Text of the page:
Speaking of the territory around Bethlehem, Bishara insisted,
"There is an Israeli agenda, a Zionist dream to take all this land and they don't want any Palestinian's on the land. So they do this in many ways, they do this in subtle ways. They will not allow any new housing projects for the Palestinians, and if we do try and build houses on our land they come and demolish them."
To assist their policy of apartheid and strategy of bantustanisation, the Israeli's conceal the presence of an indigenous Christian community.
In peace time, the presence of tens of thousands of Western Christian tourists and pilgrims in the Holy Land at any one time has great potential for good. Ironically, for the most part, the Western Christian presence does great harm. That is because most Christians visiting the Holy Land follow a predetermined itinerary purposely designed by the Israeli Government Ministry of Tourism to bring them into contact with a Jewish Israel perpetuating a myth of how the Zionist dream is being fulfilled - a land without a people for a people without a land. There will invariably be visits to the Knesset, Yad Vashem, Masada, the Western Wall, the Dead Sea and Kibbutz's, etc, all under the watchful influence of a licensed Israeli guide, while ignoring or avoiding Palestinian Israel and the Occupied Territories as much as possible.
It is estimated that 99% of guides are Israeli's and only 1% are Palestinian. Most tour groups are oblivious of the fact that they will be passing through heavily armed checkpoints into what is still, under international law, illegally held "Occupied Territory" on the West Bank, in order to visit places such as Bethlehem, Nablus and Jericho. Even more significant, something like 95% of pilgrims who visit the Holy Land do not even meet any indigenous Christians who are 99% Palestinian.
As Bishop Kenneth Cragg, once said, "Sharp moral issues are easily submerged by outsiders in archaeology or tourism, while the local Christianity is relegated to sentiment and the museum."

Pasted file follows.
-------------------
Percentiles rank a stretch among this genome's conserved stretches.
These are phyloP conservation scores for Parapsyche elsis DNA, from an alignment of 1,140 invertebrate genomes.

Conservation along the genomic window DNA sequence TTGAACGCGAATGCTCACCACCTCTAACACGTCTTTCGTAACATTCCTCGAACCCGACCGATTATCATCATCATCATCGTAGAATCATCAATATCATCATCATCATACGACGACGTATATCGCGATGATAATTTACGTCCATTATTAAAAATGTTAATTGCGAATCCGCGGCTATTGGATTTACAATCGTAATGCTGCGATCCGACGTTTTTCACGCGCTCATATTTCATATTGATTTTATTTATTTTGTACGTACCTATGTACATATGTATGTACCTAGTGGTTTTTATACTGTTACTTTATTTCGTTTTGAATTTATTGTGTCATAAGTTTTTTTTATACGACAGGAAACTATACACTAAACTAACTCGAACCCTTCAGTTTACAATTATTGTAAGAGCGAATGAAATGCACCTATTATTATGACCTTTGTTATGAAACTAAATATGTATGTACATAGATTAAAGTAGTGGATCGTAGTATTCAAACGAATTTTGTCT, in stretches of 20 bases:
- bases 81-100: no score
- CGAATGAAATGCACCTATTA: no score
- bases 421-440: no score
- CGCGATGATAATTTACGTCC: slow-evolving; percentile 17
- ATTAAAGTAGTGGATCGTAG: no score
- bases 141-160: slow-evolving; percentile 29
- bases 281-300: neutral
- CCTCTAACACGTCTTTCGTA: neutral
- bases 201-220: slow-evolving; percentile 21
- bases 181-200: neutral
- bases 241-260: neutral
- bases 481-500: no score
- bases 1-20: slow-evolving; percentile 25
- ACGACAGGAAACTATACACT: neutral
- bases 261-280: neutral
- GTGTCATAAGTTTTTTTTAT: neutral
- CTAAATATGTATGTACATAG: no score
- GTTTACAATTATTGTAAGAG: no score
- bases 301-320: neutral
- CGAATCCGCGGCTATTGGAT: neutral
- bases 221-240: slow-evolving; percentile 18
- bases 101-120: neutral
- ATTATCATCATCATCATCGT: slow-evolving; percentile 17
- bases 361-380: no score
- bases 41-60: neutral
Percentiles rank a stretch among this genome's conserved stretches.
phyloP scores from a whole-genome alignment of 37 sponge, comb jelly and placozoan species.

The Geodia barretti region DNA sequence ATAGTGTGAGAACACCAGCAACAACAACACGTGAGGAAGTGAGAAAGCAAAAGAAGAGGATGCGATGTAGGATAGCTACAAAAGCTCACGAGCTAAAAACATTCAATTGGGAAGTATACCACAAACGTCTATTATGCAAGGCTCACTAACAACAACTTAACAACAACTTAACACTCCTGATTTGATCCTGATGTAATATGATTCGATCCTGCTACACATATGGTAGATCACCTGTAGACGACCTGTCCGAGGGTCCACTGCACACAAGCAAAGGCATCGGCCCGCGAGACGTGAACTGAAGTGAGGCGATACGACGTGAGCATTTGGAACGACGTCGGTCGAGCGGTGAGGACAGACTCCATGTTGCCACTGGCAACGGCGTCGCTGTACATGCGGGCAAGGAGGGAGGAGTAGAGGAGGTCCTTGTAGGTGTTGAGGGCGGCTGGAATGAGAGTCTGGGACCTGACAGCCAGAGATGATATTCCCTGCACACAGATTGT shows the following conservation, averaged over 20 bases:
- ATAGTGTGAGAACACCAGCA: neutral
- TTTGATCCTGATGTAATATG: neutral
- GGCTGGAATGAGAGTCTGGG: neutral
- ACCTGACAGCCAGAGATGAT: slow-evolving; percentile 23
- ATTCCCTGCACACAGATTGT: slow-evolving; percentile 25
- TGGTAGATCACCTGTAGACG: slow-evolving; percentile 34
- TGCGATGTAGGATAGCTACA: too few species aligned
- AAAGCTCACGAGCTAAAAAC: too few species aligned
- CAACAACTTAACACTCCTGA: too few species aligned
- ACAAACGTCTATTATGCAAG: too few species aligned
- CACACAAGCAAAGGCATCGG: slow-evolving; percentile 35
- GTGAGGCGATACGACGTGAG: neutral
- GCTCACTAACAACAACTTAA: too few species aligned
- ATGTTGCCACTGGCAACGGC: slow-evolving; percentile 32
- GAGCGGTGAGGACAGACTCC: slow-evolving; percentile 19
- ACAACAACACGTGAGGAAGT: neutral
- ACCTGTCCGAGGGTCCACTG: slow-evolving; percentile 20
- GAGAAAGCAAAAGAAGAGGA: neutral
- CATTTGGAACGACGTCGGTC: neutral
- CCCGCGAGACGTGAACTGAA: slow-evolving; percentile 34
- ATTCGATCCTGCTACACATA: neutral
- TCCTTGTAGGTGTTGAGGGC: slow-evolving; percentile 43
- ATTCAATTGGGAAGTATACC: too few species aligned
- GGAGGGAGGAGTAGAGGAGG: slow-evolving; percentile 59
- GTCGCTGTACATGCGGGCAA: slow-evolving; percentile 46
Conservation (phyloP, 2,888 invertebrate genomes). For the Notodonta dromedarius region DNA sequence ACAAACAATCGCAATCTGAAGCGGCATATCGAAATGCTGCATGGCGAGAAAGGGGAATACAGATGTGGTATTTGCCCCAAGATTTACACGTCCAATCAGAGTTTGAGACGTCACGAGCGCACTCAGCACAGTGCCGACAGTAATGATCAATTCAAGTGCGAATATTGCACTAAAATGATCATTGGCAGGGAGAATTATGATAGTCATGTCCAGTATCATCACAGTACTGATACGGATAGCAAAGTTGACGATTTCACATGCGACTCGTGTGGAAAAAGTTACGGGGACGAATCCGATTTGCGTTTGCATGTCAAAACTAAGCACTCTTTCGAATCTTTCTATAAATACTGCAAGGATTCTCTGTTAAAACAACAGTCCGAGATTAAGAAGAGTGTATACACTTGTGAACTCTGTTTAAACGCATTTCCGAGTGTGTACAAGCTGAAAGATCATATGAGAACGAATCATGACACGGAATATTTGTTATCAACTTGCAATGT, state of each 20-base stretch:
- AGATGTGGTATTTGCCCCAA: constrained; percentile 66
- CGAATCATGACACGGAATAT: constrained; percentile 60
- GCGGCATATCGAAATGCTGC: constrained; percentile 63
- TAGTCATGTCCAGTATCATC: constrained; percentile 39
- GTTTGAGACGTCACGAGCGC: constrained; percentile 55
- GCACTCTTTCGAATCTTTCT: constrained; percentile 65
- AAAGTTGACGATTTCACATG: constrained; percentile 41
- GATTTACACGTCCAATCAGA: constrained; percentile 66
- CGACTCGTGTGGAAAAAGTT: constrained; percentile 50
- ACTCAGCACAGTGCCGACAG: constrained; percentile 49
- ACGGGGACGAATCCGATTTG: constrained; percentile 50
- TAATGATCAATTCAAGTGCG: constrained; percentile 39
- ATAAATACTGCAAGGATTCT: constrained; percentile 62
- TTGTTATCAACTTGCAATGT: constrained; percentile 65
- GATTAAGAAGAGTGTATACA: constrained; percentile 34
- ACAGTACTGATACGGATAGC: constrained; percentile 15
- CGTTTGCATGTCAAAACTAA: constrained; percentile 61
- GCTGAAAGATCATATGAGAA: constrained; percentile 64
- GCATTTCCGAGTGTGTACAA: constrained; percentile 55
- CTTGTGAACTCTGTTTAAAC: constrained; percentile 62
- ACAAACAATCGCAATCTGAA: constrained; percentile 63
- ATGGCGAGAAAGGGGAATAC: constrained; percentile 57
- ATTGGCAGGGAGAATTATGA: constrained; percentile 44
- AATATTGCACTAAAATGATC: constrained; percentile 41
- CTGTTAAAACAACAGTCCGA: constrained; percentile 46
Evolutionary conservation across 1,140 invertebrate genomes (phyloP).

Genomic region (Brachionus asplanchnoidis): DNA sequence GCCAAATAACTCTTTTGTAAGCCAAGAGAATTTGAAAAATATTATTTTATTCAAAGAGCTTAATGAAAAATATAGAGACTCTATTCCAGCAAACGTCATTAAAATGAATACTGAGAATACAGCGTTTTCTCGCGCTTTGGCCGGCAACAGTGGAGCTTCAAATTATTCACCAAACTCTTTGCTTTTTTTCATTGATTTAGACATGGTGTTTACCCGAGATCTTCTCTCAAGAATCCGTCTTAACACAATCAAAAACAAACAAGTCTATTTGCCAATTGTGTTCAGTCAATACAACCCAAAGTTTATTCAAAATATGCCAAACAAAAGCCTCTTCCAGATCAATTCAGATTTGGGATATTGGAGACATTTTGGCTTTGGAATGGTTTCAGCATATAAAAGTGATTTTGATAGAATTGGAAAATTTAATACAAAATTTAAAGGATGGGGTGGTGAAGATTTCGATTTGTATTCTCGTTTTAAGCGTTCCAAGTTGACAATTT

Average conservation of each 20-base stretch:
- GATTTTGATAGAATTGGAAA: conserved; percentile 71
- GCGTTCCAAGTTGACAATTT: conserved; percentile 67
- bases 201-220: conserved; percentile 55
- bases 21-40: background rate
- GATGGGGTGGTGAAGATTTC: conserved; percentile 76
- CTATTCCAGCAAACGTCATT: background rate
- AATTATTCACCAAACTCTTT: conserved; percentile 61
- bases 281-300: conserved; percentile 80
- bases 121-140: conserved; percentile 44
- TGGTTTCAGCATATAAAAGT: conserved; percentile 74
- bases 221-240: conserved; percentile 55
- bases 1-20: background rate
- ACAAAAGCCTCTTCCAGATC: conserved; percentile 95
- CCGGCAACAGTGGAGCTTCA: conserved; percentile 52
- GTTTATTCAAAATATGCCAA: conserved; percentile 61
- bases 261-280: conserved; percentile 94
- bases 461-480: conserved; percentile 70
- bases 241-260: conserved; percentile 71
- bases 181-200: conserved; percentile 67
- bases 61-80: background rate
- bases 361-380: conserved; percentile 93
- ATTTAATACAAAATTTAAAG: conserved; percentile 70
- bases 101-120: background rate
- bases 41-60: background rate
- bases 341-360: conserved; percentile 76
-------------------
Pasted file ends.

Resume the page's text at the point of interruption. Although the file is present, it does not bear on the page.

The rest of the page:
Largely cut off from personal or meaningful contact with Western tourists and pilgrims, the local Palestinian Christian community feels isolated, indeed invisible. One friend put it like this: "People who come here wear dark glasses. When the sun comes out they see nothing." Sometimes this "invisibility" is orchestrated by those whose interests lie in perpetuating the myth that there are no indigenous Christians present. Bishop Kenneth Cragg observes,
'Local Christians are caught in a degree of museumization. They are aware of tourists who come in great volume from the West to savour holy places but who are, for the most part, blithely disinterested in the people who indwell them. The pain of the indifference is not eased insofar as the same tourism is subtly manipulated to make the case for the entire legitimacy of the statehood that regulates it.'
When the Israeli Ministry of Tourism does have to acknowledge the presence of indigenous Christians, according to Bishop Riah, they refer to them as "Greek Orthodox", "Russian Orthodox" "Roman Catholic" and "Anglicans"- terms which suggest Christianity is a Western religion - and that local Christians are remnants of European civilisation rather than something both ancient and indigenous. Riah insists, 'None of the Greek Orthodox are of Greek background, the Anglicans, none of them is of English background, we are all Arab Palestinians.' Much of the isolation Palestinians experience is also due to the misrepresentation and propaganda directed against them. This brings us to our fourth pressure.
Palestinians are deeply upset at their image as often portrayed in the West. They believe there is much blatant misrepresentation which extends not only to Palestinians as a people and to the designation of their home land but also as an ancient Christian community. They are convinced that the impression given to pilgrims exploits Orientalist prejudices and polarises ethnic and cultural differences, while "magnifying the achievements of modern Israel" in a land "empty for 2000 years", Palestinians feel they are always portrayed as "troublemakers" or "terrorists". Bishop Riah claims the intention is to make pilgrims feel unsafe and insecure in their presence. He frequently hears guides say "We are coming now to Nazareth, watch for your wallets, or stick together." One young Christian student put it like this,
'Look at me. Do I look to you like a monster? A lion? Did I bite you? You are a visitor to my house. I respect you. I don't think there is any problem with pilgrims visiting Arab villages or Arab places. We are not demons.'
This kind of ignorance is common among Western visitors and even perpetuated in some guide books. Donald Bridge's, 'Travelling through the Promised Land' is one example.